A unified Collections Policy will be developed to provide a framework for identifying the objectives of each plant collection and display garden on the campus of the USNA. Existing collections will then need to be evaluated against this collection policy and a multi-year Plant Acquisition Plan will be developed for each collection to guide development. New ornamental plants will be procured from industry leaders in ornamental plant introduction efforts. Existing Glenn Dale azaleas in the holdings of the Azalea Collection will be propagated and used to replace Glenn Dale azaleas of unknown identity. Native flora will be collected. The Flowering Tree Collection, Holly Magnolia Collection, Conifer Collection and collections of penjing in the National Bonsai and Penjing Museum will be augmented by incorporating a wider variety of plants. The current Power Plants exhibit site will be used to highlight ARS accomplishments. Staff will continue to utilize IPM in management of their collections and will incorporate other technologies such as solar power, green roofs, rain gardens, and water wise gardens as funds allow. Program ideas will be developed in collaboration with the Educational Programs Coordinator. Plants with superior landscape attributes within existing collections will be propagated for distribution and evaluation in collaboration with Floral and Nursery Plant Research Unit efforts.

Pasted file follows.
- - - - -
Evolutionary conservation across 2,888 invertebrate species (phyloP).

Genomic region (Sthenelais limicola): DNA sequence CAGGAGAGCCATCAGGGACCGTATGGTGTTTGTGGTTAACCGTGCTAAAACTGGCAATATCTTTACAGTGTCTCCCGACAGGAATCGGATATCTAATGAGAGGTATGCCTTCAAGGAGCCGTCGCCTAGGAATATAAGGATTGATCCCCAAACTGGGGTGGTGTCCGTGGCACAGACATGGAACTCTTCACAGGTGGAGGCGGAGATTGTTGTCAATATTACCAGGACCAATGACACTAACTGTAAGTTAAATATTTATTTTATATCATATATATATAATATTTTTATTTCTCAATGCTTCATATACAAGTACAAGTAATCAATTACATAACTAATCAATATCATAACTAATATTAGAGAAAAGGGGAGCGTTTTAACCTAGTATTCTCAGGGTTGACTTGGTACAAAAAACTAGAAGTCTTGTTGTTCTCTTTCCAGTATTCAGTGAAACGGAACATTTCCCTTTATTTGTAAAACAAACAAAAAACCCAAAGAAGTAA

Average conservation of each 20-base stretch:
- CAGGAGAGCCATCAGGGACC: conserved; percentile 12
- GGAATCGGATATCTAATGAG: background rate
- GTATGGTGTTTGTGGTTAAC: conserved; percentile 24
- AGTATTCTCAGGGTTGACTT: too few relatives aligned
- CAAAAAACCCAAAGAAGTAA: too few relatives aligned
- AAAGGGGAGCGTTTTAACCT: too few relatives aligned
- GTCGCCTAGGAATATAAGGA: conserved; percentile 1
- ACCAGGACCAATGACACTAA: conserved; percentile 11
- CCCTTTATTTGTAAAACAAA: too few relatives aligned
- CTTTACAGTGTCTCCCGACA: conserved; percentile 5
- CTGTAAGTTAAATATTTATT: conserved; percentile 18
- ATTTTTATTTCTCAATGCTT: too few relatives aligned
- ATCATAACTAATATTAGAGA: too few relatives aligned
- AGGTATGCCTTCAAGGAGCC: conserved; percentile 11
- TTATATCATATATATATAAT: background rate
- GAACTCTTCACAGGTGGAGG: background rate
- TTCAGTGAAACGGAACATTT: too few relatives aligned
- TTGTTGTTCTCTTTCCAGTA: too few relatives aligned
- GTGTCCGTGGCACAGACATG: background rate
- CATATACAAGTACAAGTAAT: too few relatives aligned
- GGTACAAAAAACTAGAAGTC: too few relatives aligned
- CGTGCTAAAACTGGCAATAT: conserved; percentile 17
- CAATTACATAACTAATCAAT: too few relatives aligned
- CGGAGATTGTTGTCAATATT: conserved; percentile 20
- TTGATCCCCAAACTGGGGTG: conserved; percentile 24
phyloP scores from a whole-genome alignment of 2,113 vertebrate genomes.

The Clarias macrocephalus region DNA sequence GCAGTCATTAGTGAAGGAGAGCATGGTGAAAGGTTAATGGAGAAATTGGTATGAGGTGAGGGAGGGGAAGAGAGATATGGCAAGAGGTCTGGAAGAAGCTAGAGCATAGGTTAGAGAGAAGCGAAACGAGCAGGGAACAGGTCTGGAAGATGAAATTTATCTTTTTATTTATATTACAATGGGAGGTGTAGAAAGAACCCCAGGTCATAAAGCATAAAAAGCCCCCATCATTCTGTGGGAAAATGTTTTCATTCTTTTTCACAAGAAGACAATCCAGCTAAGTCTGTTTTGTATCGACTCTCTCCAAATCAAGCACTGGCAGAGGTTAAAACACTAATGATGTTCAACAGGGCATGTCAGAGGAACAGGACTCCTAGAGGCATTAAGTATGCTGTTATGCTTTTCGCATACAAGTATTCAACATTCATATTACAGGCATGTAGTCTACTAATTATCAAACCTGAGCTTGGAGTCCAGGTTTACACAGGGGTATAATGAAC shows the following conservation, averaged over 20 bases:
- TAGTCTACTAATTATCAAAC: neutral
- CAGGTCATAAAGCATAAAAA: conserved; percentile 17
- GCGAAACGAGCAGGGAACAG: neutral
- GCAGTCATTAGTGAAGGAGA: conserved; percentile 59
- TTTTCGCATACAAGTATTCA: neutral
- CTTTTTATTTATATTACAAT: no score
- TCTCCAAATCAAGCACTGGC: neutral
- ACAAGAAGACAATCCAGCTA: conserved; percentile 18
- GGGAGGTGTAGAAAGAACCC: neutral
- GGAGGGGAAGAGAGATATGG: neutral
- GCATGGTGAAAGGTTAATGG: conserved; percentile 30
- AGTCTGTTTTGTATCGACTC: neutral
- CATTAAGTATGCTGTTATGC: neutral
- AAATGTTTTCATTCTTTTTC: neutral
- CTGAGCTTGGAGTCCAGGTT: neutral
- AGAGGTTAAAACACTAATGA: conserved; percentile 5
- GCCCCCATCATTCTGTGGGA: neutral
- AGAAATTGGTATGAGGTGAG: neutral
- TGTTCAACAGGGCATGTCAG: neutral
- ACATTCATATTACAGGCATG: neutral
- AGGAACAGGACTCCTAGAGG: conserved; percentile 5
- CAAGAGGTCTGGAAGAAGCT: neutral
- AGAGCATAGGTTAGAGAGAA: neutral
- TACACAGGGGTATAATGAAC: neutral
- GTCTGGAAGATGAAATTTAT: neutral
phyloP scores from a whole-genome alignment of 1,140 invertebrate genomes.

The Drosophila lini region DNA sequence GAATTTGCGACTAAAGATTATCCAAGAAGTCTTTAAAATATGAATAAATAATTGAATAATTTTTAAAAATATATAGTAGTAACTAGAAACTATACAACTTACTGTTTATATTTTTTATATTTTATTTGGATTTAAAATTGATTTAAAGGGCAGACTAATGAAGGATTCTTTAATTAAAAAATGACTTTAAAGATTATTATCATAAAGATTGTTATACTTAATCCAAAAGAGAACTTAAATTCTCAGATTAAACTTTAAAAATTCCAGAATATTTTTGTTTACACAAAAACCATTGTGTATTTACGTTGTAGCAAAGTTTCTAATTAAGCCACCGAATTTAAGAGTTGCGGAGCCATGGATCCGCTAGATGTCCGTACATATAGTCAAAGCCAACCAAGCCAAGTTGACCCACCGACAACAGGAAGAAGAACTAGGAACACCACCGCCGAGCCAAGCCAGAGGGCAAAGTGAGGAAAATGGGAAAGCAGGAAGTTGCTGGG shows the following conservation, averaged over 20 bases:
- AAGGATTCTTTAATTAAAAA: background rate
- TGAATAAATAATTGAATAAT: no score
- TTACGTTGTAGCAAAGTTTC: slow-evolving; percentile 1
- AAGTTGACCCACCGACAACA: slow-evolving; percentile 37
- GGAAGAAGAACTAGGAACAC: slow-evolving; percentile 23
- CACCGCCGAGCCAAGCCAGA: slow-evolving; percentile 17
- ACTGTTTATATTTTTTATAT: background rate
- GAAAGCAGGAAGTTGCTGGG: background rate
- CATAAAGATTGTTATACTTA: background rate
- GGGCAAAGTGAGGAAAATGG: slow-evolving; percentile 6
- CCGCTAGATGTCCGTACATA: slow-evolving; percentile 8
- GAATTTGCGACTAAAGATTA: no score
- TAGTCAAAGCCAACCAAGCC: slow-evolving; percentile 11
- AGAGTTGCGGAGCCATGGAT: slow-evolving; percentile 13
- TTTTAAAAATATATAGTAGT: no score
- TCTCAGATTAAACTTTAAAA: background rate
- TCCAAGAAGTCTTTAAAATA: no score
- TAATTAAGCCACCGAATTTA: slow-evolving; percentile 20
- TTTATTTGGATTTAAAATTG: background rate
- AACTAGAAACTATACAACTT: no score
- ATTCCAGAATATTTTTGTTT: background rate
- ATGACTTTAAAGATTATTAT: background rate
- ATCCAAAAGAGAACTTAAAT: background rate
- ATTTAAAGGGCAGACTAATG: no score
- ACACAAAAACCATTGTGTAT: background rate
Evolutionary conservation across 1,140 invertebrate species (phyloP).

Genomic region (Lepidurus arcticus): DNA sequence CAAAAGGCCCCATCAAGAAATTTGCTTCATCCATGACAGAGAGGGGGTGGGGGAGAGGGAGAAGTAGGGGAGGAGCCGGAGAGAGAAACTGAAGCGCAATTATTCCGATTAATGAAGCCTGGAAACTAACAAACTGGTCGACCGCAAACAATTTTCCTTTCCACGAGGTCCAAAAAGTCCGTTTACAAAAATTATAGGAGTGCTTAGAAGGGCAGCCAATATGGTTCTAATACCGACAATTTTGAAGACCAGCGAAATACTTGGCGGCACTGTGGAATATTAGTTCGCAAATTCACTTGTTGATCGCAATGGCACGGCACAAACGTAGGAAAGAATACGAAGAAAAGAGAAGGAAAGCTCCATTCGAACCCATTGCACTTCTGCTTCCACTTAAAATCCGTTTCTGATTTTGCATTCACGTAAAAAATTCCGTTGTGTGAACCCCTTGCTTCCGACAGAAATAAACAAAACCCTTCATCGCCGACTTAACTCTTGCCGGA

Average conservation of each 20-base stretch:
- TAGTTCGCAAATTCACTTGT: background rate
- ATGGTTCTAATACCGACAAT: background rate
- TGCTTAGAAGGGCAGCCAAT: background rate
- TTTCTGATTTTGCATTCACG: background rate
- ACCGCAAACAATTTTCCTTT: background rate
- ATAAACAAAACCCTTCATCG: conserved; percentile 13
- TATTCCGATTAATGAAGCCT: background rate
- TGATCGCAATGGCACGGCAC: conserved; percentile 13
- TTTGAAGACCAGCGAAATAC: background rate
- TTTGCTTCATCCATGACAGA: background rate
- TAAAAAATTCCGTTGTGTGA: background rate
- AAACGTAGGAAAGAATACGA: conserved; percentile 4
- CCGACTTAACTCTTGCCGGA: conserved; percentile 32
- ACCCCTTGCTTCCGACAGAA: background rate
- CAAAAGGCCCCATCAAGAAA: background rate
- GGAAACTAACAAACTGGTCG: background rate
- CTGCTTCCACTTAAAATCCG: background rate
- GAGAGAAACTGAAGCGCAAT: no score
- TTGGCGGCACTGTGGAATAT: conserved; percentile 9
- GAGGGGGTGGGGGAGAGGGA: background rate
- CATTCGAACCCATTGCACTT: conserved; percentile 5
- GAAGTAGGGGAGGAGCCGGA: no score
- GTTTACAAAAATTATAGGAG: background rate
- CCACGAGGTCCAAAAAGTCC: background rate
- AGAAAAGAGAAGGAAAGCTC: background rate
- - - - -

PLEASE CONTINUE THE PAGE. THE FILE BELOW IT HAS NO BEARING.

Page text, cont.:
3.Progress Report:
The new Living Collections Policy was completed in June 2012. It provides for the formation of a new Plant Collections Committee that will oversee acquisitions to collections and develop targets for all USNA plant collecting activities. Controlling invasive plants continues to be a pressing issue on the grounds of the U.S. National Arboretum. Teams of ASRTs are working to combat invasives in specific zones of the USNA grounds and are conducting surveillance on cleared parcels to ensure that invasive plants are not able to reestablish. This work helps to preserve existing germplasm in the gardens and collections of the USNA, protects woodland and meadow habitats on the grounds from degradation, and provides a model for management of invasive plants that may be useful for other land managers.

Designs are nearly complete for the Springhouse Run Stream Restoration project that also includes retrofits of all but one of the stormwater inlets in the R Street parking lot. Construction is anticipated to begin sometime in 2013 on both projects.